DRM Strikes Again: Digital Comics Distributor JManga Closing Down… And Deleting Everyone's Purchases

from the ensuring-only-pirates-will-have-access-to-its-comics dept

DRM is rearing its malformed head again and biting the hands that feed it. Rather than simply making an otherwise useful product useless unless requirements x, y and z are met, this time DRM is issuing a clawback on purchased rented digital goods.

Nate Hoffelder at The Digital Reader has the details.

JManga broke some hearts this week when they announced that they were ceasing operations.

This digital manga distributor announced earlier this week that they would no longer sell manga as of 26 March and planned to shut down completely in May.

These things happen. Nothing unusual about a company going out of business, but the words “digital manga distributor” should give you pause (especially if you were a customer).

Any customers with store credit would get a refund in Amazon.com gift cards…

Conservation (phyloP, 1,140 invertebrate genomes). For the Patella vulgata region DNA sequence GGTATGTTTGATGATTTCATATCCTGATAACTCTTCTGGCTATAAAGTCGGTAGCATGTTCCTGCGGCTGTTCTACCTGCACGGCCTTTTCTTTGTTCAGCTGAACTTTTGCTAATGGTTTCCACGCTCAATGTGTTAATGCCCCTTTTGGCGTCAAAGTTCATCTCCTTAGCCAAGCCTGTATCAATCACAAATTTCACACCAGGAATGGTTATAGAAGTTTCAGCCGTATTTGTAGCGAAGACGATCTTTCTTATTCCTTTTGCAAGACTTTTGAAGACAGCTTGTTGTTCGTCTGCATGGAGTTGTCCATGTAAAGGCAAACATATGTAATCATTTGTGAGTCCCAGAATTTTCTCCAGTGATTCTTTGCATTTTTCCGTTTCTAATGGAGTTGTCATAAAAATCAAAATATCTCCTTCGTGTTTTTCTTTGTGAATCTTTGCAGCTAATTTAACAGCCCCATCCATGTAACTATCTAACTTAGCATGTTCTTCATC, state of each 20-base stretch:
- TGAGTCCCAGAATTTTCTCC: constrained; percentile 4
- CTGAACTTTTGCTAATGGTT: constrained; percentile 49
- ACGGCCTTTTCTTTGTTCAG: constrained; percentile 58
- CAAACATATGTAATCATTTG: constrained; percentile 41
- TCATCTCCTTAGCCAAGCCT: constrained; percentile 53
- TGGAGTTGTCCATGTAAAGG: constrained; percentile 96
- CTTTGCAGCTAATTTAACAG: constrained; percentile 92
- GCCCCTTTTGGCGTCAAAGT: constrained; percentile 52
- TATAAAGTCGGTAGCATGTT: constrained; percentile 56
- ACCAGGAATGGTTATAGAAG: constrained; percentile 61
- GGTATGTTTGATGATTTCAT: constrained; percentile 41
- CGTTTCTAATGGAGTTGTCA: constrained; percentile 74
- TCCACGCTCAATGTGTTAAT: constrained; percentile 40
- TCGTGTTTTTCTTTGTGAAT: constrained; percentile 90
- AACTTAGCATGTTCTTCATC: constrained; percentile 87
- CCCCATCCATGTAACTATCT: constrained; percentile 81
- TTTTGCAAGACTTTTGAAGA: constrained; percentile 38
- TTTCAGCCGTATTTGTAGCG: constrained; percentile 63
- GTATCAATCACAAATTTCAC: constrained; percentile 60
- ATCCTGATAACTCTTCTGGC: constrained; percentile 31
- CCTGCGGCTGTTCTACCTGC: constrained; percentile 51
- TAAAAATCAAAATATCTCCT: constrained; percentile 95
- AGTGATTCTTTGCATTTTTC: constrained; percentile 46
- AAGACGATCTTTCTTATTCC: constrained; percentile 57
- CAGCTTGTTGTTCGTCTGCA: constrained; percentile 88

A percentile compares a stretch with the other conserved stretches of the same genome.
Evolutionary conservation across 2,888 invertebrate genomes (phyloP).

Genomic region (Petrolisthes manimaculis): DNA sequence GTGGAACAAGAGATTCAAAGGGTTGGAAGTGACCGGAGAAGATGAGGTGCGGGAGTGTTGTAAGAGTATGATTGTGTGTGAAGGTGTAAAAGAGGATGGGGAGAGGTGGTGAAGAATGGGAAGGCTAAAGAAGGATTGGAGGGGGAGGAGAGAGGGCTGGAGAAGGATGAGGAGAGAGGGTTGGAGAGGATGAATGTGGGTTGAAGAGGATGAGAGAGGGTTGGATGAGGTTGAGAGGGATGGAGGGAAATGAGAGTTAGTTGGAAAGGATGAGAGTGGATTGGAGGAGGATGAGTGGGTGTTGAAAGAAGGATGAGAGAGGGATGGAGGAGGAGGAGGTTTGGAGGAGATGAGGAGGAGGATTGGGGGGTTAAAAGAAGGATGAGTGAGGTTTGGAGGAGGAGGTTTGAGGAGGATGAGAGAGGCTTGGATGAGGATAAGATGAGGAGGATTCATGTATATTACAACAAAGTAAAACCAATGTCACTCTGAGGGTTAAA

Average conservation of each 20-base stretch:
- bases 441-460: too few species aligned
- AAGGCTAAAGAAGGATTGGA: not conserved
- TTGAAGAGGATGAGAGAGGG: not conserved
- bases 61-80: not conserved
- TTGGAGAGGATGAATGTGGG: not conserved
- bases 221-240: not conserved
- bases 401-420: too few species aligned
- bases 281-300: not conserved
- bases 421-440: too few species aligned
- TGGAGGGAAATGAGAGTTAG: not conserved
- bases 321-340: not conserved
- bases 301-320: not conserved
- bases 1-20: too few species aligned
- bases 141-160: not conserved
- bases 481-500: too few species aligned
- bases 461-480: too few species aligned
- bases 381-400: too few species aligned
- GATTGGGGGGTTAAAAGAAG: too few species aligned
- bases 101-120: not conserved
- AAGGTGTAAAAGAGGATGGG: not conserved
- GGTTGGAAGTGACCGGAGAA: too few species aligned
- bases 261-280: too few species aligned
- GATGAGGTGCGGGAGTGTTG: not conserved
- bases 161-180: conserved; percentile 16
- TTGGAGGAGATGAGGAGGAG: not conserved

Well, that’s certainly thoughtful of them. Wait, why’s there an ellipsis on this sentence?

… and any purchased content will be lost when JManga turns off the lights in May (no downloads allowed).

Oh. Fun. Yes, JManga, distributor of digital manga, decided to hold off the pirates by screwing the customers and it’s all spelled out in infuriating black and white at JManga’s official, soon-to-be-former site.

c.) Manga Viewing Service Termination

Date: May 30th at 11:59pm (US Pacific Time) Details: As of May 30th 2013 at 11:59pm (US Pacific Time) users will no longer be able to view digital manga content on JManga.com. At this time all purchased and free digital manga content will be erased from all JManga Member’s accounts.

And, yes, no downloads are allowed, according to the FAQ.

It is not possible to download manga from My Page.

So, the pirates win again. JManga’s DRM will allow the distributor to delete paid for manga from customers’ accounts, but presumably all DRM-stripped pirate “accounts” will remain unaffected in perpetuity.

It began promisingly enough.